YESTERDAY’S UK COVID STATS: 57,623 positive cases. In the last week there have been 555,729 positive cases, ⬇️ 64,380 on the previous week … 45 deaths within 28 days of a positive test. In the last week 1,707 deaths have been reported, ⬇️ 131 on the previous week. As of the latest data 14,207 COVID patients are in hospital.
HOUSE OF LORDS: Sits from 2.30 p.m. with questions on mathematical sciences, e-scooters and the Parthenon marbles … Followed by the committee stage of the Elderly Social Care (Insurance) Bill … and then day four of the Nationality and Borders Bill’s committee stage.
STORMONT CRISIS LATEST: The DUP will not allow Northern Ireland’s power-sharing Executive to be revived unless the EU abandons a Northern Ireland protocol requirement for checks on British goods arriving there, the Agriculture Minister Edwin Poots threatened at Stormont on Monday. Poots vowed to fight a court judgment blocking his order to stop the checks last week, and said “there won’t an Executive to come back to while these checks exist.” POLITICO’s Shawn Pogatchnik has the story. Meanwhile in Westminster, MPs pushed through a bill aimed at helping to prevent future collapses of power at Stormont, as well as ensuring the Assembly can continue to sit even while the Executive cannot. The BBC’s Jayne McCormack has more.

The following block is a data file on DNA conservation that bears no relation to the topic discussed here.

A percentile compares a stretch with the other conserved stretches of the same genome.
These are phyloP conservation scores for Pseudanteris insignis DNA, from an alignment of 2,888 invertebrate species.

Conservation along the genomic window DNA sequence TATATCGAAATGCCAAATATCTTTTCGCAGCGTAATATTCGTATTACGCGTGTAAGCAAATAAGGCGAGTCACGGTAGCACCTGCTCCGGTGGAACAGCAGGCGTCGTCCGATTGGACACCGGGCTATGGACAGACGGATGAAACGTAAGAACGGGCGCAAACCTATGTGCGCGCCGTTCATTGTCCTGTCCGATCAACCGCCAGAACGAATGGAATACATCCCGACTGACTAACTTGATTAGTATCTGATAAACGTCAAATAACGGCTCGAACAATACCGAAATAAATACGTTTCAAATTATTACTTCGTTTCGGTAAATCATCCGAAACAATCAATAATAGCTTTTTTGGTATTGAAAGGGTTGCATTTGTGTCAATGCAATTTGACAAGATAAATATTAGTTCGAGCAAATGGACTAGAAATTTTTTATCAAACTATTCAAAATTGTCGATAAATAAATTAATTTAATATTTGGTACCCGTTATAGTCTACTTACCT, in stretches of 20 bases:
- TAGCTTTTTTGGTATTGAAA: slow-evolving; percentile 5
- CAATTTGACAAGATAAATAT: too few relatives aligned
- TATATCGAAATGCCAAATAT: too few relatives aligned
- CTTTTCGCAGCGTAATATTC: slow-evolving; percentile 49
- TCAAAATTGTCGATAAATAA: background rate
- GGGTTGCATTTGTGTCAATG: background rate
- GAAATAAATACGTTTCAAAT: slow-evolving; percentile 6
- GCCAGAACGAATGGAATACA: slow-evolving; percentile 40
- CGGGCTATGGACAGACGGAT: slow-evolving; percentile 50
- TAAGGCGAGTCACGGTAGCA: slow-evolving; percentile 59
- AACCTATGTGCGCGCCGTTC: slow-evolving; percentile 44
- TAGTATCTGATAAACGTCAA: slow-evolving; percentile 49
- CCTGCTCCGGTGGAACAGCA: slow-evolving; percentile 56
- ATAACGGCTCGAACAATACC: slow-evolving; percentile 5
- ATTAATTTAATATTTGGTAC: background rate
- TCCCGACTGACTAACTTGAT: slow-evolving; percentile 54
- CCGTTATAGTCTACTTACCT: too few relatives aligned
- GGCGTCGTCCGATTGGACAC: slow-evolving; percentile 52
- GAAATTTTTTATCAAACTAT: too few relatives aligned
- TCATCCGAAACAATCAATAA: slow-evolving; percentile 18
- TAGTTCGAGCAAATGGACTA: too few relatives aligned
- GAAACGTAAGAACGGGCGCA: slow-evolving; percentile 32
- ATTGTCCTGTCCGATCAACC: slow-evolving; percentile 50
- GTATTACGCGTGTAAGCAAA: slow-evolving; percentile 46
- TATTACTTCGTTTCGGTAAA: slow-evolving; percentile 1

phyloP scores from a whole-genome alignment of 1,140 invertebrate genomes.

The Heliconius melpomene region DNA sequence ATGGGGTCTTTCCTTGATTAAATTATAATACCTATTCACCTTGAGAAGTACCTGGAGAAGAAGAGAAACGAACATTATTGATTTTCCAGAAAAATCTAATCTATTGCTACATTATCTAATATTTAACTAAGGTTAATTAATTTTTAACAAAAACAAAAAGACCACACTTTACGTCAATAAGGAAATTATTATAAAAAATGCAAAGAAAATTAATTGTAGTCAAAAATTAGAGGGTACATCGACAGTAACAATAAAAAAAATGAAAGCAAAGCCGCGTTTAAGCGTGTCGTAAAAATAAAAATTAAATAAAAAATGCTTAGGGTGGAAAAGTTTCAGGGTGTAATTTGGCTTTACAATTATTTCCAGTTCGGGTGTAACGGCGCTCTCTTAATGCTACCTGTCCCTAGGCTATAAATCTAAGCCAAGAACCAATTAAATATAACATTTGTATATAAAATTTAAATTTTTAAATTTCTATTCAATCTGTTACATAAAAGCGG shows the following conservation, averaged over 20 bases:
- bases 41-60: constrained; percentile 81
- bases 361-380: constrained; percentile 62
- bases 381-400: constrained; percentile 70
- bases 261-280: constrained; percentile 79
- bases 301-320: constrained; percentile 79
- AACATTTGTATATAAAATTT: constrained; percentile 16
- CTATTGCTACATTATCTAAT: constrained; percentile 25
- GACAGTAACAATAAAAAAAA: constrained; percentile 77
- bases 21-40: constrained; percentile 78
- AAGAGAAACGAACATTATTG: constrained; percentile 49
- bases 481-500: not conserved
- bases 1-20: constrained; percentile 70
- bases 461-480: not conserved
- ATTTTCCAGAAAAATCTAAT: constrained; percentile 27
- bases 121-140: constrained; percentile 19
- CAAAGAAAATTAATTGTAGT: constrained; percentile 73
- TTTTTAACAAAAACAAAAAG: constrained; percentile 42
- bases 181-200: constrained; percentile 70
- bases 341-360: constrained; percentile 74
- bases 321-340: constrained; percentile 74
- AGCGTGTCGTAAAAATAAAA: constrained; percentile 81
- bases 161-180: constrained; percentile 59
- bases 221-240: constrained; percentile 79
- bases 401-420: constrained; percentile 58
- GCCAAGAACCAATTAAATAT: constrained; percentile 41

**A message from Electronic Arts: In the UK, nearly 1 in 3 people have played an EA game. As a business, we respect the decisions parents make regarding the limits they set on in-game spend and time on the devices through which players access our games. We want to increase awareness and understanding of those tools and have partnered with the leading online safety organisation Internet Matters to make that happen. Our Play Together/Play Smart campaign has encouraged parents and carers to talk about gaming with their children, play games together, and gain a better understanding of the tools available to them to support safe and responsible play. Recent research found the campaign was highly impactful in the Christmas shopping season. Read more here.**
Tech Minister Chris Philp broadcast round: LBC (7.50 a.m.) … Times Radio (7.20 a.m.) … ITV GMB (8.30 a.m.) … talkRADIO (9.33 a.m.).
Also on Good Morning Britain: Shadow Mental Health Minister Rosena Allin Khan (7.50 a.m.).
Also on Nick Ferrari at Breakfast (LBC): Former Labour spinner Ben Nunn (7.05 a.m.) … The Guardian’s Defense and Security Editor Dan Sabbagh (7.20 a.m.).
Julia Hartley-Brewer breakfast show (talkRADIO): Education committee Chairman Robert Halfon (7.05 a.m.) … Greater Manchester Mayor Andy Burnham (7.33 a.m.) … Tory MP Roger Gale (8.05 a.m.) … POLITICO’s own Jack Blanchard (9.06 a.m.) … NHS Providers CEO Chris Hopson (9.20 a.m.).